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Table 1 Patients and primary care providers’ statements for the main themes that emerged from the focus groups

From: Engaging patients and primary care providers in the design of novel opinion leader based interventions for acute asthma in the emergency department: a mixed methods study

Participants Main themes Statements
Patients with asthma Preference for specialized knowledge in the delivery of ED asthma education “They know what to prescribe to you. They are a lot more specialized or they will have more idea what to give you for what your symptoms are”.
Anxiety as barrier for information uptake during the ED visit “You are scared, you’re terrified; you are focused on your breathing. Honestly I thought I was dying”.
Role, content and provider of “teachable moments” in the ED “I would sit with a nurse or whoever and talk while I am in the actual emergency area. But I don’t think I am taking information in. You could talk to me until I’m blue in the face but if I’m not well and having an asthmatic attack, I’m telling you I’m not taking the information in because I am not thinking”.
Transitions in care from emergency to the primary care settings “Sometimes you go to see your family doctor and although they are trying to give you the best care that they can, they are so overwhelmed a lot of times with their practice that they don’t always have full time for you, whereas if you go to see your lung specialist, that’s basically all they are there for your problem. Your family doctor can’t do the tests that the asthma doctors do”.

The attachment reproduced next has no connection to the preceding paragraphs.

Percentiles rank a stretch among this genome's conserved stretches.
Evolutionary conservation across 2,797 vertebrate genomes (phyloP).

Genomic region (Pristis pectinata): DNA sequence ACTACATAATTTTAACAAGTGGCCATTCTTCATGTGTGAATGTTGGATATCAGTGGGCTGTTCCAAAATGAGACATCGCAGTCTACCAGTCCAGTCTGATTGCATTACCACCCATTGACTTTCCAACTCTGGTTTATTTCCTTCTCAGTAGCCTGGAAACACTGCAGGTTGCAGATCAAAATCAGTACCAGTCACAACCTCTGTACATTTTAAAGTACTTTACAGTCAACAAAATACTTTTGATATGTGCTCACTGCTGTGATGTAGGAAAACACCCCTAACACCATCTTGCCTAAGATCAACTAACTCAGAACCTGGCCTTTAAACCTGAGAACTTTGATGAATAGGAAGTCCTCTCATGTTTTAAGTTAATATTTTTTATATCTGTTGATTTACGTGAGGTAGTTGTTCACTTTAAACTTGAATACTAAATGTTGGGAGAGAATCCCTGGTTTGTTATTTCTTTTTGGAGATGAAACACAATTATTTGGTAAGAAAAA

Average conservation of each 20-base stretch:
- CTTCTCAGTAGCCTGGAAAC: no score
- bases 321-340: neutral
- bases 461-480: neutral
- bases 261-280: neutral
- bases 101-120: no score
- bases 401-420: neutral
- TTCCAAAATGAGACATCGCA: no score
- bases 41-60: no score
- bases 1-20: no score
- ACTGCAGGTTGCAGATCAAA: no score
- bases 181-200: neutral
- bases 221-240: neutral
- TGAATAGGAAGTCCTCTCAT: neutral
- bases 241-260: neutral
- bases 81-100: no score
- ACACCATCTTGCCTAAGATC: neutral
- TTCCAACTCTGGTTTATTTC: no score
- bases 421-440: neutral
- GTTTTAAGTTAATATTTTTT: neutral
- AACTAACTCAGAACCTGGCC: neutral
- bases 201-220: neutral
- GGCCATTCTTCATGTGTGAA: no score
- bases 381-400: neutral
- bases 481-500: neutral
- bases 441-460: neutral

Primary care providers Notification and timing of follow-up after ED discharge “Why can’t [I] get this a day after?; everybody wants notification that his/her patient has been in Emerg. Realistically within a day is not going to happen, but it has to be as soon as practical. If they don’t recover from the episode, I want to know that day. If they weren’t given prednisone or ICS, it would be good to know. Three weeks later, they’re going to be in real trouble”.
Content of ED discharge letters and education “Diagnosis is the key part here. The diagnosis of asthma would make me act, it’s not about doubting the diagnosis, it’s used like a red flag/alert (it’s nice to be able to read the diagnosis/be given a diagnosis, then you know what to do.”
Role of OLs for ambulatory asthma care and education “Family physician perspective is better, more relatable, getting taught by people that know your experience, less of a top down approach”.
Time constraints for post-ED follow-up and education “Physicians often can’t spend hours with patients; asthma educators can review environmental changes, be more didactic; they can show pictures and graphs.”
  1. ED Emergency department